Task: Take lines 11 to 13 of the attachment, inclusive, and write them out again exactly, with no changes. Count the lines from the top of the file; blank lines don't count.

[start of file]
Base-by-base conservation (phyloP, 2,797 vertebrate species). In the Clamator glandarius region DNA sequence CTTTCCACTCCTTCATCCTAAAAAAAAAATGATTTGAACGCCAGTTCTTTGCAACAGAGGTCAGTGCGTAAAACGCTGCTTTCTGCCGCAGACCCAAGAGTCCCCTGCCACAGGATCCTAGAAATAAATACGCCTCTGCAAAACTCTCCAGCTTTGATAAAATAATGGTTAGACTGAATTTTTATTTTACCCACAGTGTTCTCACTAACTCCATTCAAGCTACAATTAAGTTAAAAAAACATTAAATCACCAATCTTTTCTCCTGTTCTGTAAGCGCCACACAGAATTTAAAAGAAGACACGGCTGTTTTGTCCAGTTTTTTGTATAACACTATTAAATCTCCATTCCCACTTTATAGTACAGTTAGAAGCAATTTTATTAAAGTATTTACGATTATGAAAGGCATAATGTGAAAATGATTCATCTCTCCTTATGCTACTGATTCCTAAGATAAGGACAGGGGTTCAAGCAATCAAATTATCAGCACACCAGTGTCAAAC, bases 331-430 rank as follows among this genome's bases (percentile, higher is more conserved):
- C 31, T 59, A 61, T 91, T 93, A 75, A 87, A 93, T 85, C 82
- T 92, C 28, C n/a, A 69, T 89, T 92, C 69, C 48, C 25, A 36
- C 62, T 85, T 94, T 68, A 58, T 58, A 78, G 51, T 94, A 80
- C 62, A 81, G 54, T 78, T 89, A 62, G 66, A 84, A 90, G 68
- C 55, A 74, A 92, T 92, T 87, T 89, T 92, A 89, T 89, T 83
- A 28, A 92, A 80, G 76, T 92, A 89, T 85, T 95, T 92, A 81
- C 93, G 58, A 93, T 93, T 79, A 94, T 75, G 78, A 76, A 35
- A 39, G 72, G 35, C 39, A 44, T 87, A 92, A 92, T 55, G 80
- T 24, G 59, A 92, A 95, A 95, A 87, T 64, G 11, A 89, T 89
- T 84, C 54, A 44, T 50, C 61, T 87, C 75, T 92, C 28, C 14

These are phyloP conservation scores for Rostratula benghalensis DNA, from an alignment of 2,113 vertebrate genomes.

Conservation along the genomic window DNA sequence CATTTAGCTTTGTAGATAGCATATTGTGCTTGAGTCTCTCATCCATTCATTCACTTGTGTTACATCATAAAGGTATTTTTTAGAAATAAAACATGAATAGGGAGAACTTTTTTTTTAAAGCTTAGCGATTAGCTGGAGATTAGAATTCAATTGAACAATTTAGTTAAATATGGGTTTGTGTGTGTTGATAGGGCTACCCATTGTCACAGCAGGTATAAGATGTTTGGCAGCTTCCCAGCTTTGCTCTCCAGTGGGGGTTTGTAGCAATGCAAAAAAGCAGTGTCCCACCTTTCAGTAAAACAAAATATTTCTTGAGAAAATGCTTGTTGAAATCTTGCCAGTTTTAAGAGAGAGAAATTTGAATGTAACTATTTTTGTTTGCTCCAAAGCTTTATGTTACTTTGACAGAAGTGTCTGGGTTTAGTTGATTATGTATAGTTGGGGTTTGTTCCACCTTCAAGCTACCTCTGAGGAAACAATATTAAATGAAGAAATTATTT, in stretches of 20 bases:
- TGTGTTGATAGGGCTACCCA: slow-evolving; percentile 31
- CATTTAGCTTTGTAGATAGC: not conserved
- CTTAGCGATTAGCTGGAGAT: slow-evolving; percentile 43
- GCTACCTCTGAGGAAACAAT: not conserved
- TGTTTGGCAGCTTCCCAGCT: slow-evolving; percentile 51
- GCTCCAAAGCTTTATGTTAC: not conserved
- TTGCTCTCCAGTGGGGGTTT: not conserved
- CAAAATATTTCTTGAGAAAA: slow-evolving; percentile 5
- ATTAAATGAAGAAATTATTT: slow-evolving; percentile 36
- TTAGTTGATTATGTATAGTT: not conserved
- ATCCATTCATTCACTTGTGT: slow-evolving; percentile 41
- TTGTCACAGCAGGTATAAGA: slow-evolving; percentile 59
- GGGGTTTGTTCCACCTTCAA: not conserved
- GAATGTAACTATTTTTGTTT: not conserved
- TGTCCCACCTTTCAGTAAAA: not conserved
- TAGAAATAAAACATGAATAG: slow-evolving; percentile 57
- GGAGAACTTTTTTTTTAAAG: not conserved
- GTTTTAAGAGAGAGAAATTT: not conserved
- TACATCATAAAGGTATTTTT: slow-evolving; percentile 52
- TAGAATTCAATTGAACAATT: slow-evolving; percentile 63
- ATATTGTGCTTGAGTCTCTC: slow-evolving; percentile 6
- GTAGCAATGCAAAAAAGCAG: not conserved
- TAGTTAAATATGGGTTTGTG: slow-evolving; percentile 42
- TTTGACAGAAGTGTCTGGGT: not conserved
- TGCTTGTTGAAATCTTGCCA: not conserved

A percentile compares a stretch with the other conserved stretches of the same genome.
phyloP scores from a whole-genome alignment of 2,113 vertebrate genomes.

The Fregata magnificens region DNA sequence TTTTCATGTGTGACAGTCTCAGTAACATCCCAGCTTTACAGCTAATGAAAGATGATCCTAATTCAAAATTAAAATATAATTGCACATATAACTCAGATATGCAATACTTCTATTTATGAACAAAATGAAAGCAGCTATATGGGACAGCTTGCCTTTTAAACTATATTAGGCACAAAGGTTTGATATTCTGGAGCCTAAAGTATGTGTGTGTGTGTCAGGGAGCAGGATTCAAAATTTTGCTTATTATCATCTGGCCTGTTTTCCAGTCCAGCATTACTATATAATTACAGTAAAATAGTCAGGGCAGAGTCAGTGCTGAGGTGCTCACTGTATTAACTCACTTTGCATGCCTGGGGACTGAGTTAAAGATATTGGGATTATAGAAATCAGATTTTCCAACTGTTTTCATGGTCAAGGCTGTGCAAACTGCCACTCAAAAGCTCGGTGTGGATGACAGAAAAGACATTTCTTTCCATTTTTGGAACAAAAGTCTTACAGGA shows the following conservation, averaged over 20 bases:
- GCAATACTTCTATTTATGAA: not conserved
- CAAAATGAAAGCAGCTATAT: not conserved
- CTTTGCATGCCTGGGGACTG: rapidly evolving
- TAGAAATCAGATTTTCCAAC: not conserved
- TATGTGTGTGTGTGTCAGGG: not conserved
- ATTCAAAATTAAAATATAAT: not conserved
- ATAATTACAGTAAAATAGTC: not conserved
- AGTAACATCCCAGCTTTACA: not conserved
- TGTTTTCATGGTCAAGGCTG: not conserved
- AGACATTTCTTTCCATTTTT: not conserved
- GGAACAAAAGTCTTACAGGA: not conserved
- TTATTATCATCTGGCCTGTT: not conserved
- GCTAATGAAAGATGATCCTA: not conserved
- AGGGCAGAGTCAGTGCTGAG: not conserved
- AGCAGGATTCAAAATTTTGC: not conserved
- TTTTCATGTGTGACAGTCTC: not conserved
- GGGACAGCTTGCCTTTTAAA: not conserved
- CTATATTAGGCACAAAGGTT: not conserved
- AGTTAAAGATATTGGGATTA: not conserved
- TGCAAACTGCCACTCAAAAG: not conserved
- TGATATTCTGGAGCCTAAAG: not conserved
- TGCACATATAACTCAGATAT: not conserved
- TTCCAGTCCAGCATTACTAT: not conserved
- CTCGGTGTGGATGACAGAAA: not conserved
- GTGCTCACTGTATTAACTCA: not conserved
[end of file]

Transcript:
- T 84, C 54, A 44, T 50, C 61, T 87, C 75, T 92, C 28, C 14

These are phyloP conservation scores for Rostratula benghalensis DNA, from an alignment of 2,113 vertebrate genomes.

Conservation along the genomic window DNA sequence CATTTAGCTTTGTAGATAGCATATTGTGCTTGAGTCTCTCATCCATTCATTCACTTGTGTTACATCATAAAGGTATTTTTTAGAAATAAAACATGAATAGGGAGAACTTTTTTTTTAAAGCTTAGCGATTAGCTGGAGATTAGAATTCAATTGAACAATTTAGTTAAATATGGGTTTGTGTGTGTTGATAGGGCTACCCATTGTCACAGCAGGTATAAGATGTTTGGCAGCTTCCCAGCTTTGCTCTCCAGTGGGGGTTTGTAGCAATGCAAAAAAGCAGTGTCCCACCTTTCAGTAAAACAAAATATTTCTTGAGAAAATGCTTGTTGAAATCTTGCCAGTTTTAAGAGAGAGAAATTTGAATGTAACTATTTTTGTTTGCTCCAAAGCTTTATGTTACTTTGACAGAAGTGTCTGGGTTTAGTTGATTATGTATAGTTGGGGTTTGTTCCACCTTCAAGCTACCTCTGAGGAAACAATATTAAATGAAGAAATTATTT, in stretches of 20 bases: